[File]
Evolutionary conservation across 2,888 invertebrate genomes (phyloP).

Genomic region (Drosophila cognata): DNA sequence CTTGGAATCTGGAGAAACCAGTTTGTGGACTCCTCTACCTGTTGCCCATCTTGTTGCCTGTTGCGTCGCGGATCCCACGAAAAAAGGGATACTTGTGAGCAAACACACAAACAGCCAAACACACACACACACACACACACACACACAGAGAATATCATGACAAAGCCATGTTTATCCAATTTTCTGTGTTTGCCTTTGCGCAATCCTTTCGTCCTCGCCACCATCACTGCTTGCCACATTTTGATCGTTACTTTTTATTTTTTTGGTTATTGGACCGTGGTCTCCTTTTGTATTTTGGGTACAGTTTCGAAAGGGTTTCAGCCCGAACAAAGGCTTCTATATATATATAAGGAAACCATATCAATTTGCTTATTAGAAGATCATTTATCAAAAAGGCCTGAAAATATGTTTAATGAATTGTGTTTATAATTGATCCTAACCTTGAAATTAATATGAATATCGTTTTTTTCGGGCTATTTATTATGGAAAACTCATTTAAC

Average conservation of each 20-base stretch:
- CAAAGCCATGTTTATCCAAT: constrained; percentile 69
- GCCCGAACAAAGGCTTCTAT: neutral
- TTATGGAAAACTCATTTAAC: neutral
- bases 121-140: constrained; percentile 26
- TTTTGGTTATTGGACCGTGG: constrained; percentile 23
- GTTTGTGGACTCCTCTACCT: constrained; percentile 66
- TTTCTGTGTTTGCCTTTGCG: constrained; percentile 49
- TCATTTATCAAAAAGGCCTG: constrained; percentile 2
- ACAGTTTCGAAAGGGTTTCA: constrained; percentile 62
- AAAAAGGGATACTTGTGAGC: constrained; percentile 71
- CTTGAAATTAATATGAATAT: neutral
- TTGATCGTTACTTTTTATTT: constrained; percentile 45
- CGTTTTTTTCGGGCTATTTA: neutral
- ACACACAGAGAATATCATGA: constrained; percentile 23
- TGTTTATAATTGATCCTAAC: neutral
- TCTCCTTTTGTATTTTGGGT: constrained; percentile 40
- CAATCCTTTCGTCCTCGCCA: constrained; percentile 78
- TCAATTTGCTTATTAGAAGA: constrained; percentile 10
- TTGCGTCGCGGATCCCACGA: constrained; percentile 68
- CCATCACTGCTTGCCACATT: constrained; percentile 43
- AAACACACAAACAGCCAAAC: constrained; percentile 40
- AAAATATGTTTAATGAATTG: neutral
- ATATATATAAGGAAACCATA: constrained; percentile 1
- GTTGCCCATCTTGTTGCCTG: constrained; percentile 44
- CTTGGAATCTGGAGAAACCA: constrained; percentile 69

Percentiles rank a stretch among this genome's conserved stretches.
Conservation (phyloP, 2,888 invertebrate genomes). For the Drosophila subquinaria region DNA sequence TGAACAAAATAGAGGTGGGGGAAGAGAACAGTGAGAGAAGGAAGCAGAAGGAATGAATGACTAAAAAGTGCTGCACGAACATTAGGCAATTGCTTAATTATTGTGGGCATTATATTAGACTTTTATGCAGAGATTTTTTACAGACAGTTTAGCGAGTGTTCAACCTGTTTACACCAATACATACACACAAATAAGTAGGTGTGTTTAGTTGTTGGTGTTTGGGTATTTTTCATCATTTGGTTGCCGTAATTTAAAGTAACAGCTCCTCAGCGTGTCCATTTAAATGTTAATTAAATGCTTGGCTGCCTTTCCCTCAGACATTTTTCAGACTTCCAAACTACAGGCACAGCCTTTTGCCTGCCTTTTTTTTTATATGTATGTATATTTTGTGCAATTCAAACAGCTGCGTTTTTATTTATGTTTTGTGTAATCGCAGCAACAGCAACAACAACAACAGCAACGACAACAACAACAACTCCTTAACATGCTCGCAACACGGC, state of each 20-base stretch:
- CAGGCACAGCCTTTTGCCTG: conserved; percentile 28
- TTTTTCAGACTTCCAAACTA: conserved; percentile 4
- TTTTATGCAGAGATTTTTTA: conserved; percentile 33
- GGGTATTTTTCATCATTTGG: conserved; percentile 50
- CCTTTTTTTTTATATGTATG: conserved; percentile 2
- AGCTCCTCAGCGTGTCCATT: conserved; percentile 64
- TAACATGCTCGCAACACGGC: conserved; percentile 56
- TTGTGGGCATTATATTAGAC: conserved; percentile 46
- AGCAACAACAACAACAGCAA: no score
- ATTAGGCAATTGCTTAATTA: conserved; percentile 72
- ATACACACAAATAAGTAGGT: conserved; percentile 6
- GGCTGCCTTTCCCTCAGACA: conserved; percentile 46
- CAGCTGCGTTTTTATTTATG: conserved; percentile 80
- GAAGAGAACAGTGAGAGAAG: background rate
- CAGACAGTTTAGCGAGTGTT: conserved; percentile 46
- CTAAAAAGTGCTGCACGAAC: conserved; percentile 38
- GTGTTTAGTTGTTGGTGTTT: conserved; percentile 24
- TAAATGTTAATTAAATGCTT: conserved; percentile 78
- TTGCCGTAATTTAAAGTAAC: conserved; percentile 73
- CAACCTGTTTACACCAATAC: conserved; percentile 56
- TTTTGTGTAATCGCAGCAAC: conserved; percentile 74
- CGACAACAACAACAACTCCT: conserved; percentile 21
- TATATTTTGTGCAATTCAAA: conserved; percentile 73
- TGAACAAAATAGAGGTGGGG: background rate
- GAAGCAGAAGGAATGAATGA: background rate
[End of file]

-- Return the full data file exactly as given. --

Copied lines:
Evolutionary conservation across 2,888 invertebrate genomes (phyloP).

Genomic region (Drosophila cognata): DNA sequence CTTGGAATCTGGAGAAACCAGTTTGTGGACTCCTCTACCTGTTGCCCATCTTGTTGCCTGTTGCGTCGCGGATCCCACGAAAAAAGGGATACTTGTGAGCAAACACACAAACAGCCAAACACACACACACACACACACACACACACAGAGAATATCATGACAAAGCCATGTTTATCCAATTTTCTGTGTTTGCCTTTGCGCAATCCTTTCGTCCTCGCCACCATCACTGCTTGCCACATTTTGATCGTTACTTTTTATTTTTTTGGTTATTGGACCGTGGTCTCCTTTTGTATTTTGGGTACAGTTTCGAAAGGGTTTCAGCCCGAACAAAGGCTTCTATATATATATAAGGAAACCATATCAATTTGCTTATTAGAAGATCATTTATCAAAAAGGCCTGAAAATATGTTTAATGAATTGTGTTTATAATTGATCCTAACCTTGAAATTAATATGAATATCGTTTTTTTCGGGCTATTTATTATGGAAAACTCATTTAAC

Average conservation of each 20-base stretch:
- CAAAGCCATGTTTATCCAAT: constrained; percentile 69
- GCCCGAACAAAGGCTTCTAT: neutral
- TTATGGAAAACTCATTTAAC: neutral
- bases 121-140: constrained; percentile 26
- TTTTGGTTATTGGACCGTGG: constrained; percentile 23
- GTTTGTGGACTCCTCTACCT: constrained; percentile 66
- TTTCTGTGTTTGCCTTTGCG: constrained; percentile 49
- TCATTTATCAAAAAGGCCTG: constrained; percentile 2
- ACAGTTTCGAAAGGGTTTCA: constrained; percentile 62
- AAAAAGGGATACTTGTGAGC: constrained; percentile 71
- CTTGAAATTAATATGAATAT: neutral
- TTGATCGTTACTTTTTATTT: constrained; percentile 45
- CGTTTTTTTCGGGCTATTTA: neutral
- ACACACAGAGAATATCATGA: constrained; percentile 23
- TGTTTATAATTGATCCTAAC: neutral
- TCTCCTTTTGTATTTTGGGT: constrained; percentile 40
- CAATCCTTTCGTCCTCGCCA: constrained; percentile 78
- TCAATTTGCTTATTAGAAGA: constrained; percentile 10
- TTGCGTCGCGGATCCCACGA: constrained; percentile 68
- CCATCACTGCTTGCCACATT: constrained; percentile 43
- AAACACACAAACAGCCAAAC: constrained; percentile 40
- AAAATATGTTTAATGAATTG: neutral
- ATATATATAAGGAAACCATA: constrained; percentile 1
- GTTGCCCATCTTGTTGCCTG: constrained; percentile 44
- CTTGGAATCTGGAGAAACCA: constrained; percentile 69

Percentiles rank a stretch among this genome's conserved stretches.
Conservation (phyloP, 2,888 invertebrate genomes). For the Drosophila subquinaria region DNA sequence TGAACAAAATAGAGGTGGGGGAAGAGAACAGTGAGAGAAGGAAGCAGAAGGAATGAATGACTAAAAAGTGCTGCACGAACATTAGGCAATTGCTTAATTATTGTGGGCATTATATTAGACTTTTATGCAGAGATTTTTTACAGACAGTTTAGCGAGTGTTCAACCTGTTTACACCAATACATACACACAAATAAGTAGGTGTGTTTAGTTGTTGGTGTTTGGGTATTTTTCATCATTTGGTTGCCGTAATTTAAAGTAACAGCTCCTCAGCGTGTCCATTTAAATGTTAATTAAATGCTTGGCTGCCTTTCCCTCAGACATTTTTCAGACTTCCAAACTACAGGCACAGCCTTTTGCCTGCCTTTTTTTTTATATGTATGTATATTTTGTGCAATTCAAACAGCTGCGTTTTTATTTATGTTTTGTGTAATCGCAGCAACAGCAACAACAACAACAGCAACGACAACAACAACAACTCCTTAACATGCTCGCAACACGGC, state of each 20-base stretch:
- CAGGCACAGCCTTTTGCCTG: conserved; percentile 28
- TTTTTCAGACTTCCAAACTA: conserved; percentile 4
- TTTTATGCAGAGATTTTTTA: conserved; percentile 33
- GGGTATTTTTCATCATTTGG: conserved; percentile 50
- CCTTTTTTTTTATATGTATG: conserved; percentile 2
- AGCTCCTCAGCGTGTCCATT: conserved; percentile 64
- TAACATGCTCGCAACACGGC: conserved; percentile 56
- TTGTGGGCATTATATTAGAC: conserved; percentile 46
- AGCAACAACAACAACAGCAA: no score
- ATTAGGCAATTGCTTAATTA: conserved; percentile 72
- ATACACACAAATAAGTAGGT: conserved; percentile 6
- GGCTGCCTTTCCCTCAGACA: conserved; percentile 46
- CAGCTGCGTTTTTATTTATG: conserved; percentile 80
- GAAGAGAACAGTGAGAGAAG: background rate
- CAGACAGTTTAGCGAGTGTT: conserved; percentile 46
- CTAAAAAGTGCTGCACGAAC: conserved; percentile 38
- GTGTTTAGTTGTTGGTGTTT: conserved; percentile 24
- TAAATGTTAATTAAATGCTT: conserved; percentile 78
- TTGCCGTAATTTAAAGTAAC: conserved; percentile 73
- CAACCTGTTTACACCAATAC: conserved; percentile 56
- TTTTGTGTAATCGCAGCAAC: conserved; percentile 74
- CGACAACAACAACAACTCCT: conserved; percentile 21
- TATATTTTGTGCAATTCAAA: conserved; percentile 73
- TGAACAAAATAGAGGTGGGG: background rate
- GAAGCAGAAGGAATGAATGA: background rate